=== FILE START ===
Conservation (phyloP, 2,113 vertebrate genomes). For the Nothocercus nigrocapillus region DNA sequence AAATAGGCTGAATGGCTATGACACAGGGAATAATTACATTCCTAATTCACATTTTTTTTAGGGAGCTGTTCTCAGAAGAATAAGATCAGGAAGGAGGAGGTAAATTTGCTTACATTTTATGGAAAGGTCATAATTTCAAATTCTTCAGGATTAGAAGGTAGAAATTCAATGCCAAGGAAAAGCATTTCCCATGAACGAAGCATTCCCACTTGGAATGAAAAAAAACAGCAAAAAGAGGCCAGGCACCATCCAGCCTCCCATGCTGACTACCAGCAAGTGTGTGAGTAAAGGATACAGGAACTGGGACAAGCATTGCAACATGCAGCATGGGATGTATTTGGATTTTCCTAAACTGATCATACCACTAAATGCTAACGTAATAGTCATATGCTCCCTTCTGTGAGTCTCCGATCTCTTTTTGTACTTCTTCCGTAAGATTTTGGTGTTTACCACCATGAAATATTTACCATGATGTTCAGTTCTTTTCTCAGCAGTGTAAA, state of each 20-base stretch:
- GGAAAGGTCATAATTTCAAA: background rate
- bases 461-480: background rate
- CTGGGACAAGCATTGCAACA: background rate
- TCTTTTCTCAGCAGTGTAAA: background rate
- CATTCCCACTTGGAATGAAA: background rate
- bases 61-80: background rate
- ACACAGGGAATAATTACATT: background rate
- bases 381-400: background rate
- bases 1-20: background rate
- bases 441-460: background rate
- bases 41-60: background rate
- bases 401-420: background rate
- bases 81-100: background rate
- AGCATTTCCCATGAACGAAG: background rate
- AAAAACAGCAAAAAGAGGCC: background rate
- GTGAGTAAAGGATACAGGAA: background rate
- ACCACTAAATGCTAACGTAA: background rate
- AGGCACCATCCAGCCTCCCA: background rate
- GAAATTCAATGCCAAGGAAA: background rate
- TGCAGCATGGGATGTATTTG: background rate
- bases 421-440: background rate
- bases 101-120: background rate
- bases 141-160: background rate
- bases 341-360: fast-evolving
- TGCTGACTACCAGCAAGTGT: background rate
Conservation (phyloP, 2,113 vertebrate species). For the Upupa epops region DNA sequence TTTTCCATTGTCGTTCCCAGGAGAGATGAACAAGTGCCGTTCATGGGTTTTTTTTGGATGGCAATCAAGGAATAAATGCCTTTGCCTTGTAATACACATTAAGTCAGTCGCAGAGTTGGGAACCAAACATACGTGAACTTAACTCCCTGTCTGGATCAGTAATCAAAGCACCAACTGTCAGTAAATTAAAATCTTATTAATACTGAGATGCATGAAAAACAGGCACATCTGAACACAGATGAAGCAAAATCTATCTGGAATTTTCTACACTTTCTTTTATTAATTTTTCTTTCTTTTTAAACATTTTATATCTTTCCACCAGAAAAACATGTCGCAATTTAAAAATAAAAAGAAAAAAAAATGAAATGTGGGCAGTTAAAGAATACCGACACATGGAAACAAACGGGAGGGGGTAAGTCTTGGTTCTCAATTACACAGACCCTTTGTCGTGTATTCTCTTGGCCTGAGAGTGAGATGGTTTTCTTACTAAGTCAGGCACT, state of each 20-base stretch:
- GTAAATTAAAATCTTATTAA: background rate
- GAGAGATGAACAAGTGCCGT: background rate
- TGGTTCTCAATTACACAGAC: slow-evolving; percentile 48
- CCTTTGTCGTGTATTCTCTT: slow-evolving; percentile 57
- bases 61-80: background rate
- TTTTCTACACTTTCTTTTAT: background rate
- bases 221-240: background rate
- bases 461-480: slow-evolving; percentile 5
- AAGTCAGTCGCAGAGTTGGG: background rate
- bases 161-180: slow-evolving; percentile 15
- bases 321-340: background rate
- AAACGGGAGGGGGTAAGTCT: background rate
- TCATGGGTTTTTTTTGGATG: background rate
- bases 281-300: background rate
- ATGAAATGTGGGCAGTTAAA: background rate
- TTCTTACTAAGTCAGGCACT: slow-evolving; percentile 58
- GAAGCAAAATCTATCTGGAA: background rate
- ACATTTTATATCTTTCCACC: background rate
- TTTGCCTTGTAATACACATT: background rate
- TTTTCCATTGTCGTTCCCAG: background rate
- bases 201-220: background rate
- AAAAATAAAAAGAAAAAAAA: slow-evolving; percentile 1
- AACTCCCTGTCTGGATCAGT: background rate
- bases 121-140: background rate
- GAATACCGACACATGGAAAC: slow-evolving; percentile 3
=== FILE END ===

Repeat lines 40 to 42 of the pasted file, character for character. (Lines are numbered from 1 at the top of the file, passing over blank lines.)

- TCATGGGTTTTTTTTGGATG: background rate
- bases 281-300: background rate
- ATGAAATGTGGGCAGTTAAA: background rate